Marcia Prentice, who is a great friend of mine, invited me to see performance art at Libertine on Melrose Blvd. one Saturday. She’s the author of, How We Live, an interior and architectural photographer, and an artist who is intrigued by nudity and views the human body as art. I am a complete novice when it comes to performance art, but I answered yes with no hesitation.
The title of the performance was Shape, and it was presented by Paul Kolazinski, a contemporary artist who resides in Texas. It was Paul’s take on Yves Klein’s, Anthropometry series.
He was inspired to create this series when he reached 600 pounds. His weight led to an inability to create art due to his physical constraints, which soon after led to poverty.
We watched as he carefully covered his body in International Klein Blue paint and transferred the paint directly onto a large clean canvas.
Kolazinski’s paintings exhibit the raw form of the human body at its capacity for creativity and pain. As he pressed his body on the large clean canvas, the audience got a glimpse of his dissatisfaction as he faced himself. There were also moments of healing for the artist and the audience. His performance was a delicate display of courage and vulnerability. It was soft yet powerful, and the energy filled the space.
Facing ourselves and self-inflicted disappointments is something we all must face. Paul Kolazinski was brave enough to do it nude. His body merely served as a tool in this live performance of bravery and accountability.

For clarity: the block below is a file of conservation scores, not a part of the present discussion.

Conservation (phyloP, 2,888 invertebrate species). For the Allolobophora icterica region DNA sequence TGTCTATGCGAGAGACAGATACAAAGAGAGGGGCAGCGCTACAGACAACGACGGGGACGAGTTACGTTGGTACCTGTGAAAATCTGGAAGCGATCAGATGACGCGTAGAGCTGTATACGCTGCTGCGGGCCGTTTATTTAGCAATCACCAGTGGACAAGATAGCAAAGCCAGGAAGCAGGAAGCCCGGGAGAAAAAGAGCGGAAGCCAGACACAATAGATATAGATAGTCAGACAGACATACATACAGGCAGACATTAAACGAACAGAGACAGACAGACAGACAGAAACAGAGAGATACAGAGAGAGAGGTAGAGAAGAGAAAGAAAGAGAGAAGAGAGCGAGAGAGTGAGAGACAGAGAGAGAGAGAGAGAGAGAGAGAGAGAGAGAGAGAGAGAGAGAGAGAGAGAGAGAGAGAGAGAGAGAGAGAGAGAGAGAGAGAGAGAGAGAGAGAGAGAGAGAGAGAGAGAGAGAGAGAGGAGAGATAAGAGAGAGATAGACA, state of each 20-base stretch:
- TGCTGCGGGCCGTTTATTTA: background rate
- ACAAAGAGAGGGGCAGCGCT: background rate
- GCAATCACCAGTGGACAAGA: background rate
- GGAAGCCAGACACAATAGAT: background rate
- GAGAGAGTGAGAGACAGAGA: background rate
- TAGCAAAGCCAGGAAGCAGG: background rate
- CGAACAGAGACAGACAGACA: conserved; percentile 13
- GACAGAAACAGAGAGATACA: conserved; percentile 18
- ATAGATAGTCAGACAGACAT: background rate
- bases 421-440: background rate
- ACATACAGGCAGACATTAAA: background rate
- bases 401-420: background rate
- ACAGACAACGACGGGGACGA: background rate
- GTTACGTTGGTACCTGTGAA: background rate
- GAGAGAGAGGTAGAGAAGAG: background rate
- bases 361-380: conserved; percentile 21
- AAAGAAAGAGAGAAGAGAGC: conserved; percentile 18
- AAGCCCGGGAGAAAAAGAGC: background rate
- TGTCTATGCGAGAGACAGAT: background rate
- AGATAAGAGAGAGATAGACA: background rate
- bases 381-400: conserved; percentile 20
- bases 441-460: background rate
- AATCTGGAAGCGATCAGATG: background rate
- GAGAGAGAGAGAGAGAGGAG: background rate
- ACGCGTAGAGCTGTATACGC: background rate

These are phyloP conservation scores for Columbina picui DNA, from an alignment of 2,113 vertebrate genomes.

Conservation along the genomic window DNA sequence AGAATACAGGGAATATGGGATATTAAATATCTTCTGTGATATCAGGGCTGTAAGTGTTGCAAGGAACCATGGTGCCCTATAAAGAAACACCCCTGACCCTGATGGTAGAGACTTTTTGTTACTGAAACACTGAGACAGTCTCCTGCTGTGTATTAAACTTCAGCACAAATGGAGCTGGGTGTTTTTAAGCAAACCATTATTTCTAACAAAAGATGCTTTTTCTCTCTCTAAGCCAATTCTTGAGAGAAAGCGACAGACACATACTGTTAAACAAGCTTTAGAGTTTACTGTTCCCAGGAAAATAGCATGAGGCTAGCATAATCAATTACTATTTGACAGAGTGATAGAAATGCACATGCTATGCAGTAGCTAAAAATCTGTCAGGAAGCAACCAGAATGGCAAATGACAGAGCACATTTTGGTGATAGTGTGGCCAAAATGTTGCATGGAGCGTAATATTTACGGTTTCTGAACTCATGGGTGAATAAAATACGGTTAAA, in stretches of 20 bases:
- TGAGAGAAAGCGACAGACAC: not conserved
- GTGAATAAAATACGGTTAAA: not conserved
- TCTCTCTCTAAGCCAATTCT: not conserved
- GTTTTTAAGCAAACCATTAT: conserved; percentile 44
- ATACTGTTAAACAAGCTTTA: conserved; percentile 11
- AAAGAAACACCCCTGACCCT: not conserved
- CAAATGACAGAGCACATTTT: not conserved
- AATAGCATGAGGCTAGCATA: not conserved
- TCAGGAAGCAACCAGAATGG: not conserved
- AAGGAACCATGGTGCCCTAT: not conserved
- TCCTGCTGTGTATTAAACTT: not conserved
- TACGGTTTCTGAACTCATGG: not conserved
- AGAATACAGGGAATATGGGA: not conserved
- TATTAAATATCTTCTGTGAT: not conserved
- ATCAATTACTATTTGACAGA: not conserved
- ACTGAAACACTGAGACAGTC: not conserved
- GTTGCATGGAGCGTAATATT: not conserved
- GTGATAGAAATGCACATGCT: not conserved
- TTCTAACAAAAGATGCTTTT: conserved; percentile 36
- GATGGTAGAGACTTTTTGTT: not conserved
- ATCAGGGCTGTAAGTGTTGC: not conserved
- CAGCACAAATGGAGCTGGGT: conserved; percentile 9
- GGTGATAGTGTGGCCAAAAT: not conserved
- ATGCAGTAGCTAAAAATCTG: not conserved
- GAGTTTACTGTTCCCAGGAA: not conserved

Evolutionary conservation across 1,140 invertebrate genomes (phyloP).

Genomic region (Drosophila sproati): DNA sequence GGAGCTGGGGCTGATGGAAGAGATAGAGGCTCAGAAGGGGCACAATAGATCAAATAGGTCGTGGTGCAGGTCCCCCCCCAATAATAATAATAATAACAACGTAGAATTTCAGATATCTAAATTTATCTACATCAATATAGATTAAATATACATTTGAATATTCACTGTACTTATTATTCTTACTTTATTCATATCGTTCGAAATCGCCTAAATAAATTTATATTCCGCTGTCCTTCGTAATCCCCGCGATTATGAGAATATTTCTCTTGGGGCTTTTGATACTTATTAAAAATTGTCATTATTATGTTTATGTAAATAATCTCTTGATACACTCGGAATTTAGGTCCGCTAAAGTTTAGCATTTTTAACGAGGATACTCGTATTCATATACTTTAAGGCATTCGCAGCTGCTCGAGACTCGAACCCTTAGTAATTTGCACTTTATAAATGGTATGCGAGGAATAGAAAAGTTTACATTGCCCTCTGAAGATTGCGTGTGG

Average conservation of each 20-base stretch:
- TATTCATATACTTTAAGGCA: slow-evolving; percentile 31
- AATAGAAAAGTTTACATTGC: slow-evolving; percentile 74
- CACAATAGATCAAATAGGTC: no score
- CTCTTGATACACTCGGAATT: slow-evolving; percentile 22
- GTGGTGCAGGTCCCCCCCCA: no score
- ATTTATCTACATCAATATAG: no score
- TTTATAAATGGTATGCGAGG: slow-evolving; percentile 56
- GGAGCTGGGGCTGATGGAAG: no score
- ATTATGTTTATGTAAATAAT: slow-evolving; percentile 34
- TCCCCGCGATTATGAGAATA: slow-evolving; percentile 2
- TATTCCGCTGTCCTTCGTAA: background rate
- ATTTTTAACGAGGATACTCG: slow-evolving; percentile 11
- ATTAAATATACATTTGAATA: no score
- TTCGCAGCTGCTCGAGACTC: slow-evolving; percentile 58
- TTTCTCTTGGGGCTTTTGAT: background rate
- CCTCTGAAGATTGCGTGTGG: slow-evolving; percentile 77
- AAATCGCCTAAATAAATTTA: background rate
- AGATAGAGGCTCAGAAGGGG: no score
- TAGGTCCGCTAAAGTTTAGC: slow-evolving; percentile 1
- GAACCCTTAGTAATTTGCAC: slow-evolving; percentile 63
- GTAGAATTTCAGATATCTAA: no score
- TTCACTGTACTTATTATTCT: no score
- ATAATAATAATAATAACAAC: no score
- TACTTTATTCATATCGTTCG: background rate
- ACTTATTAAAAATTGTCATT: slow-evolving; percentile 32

While Yves Klein unmasked beauty and elitism by painting models, Kolazinski’s works unveil the world of shame, trauma, poverty, and tenacity.
Yves Klein (1928 -1962) was a French artist who saw the body as a living paintbrush. He had an affinity for monochrome and a rich shade of ultramarine pigment he made his own; International Klein Blue (IKB). He is most known for his performative art series, Anthropometry, covering nude models in International Klein Blue paint and instructing them to press, drag, and lay against paper or canvas, leaving unique gestural bodily impressions.
Many say he removed sexuality from the body and made it more about shape, color, and formation. Klein was fascinated by the infinite, the undefinable, and the absolute. He was on a quest to evoke emotion without the need for lines and defined objects, believing IKB inspired spiritual and intangible freedoms.
Many artists, celebrities, and fashion houses have paid homage to Klein by recreating elements of his work.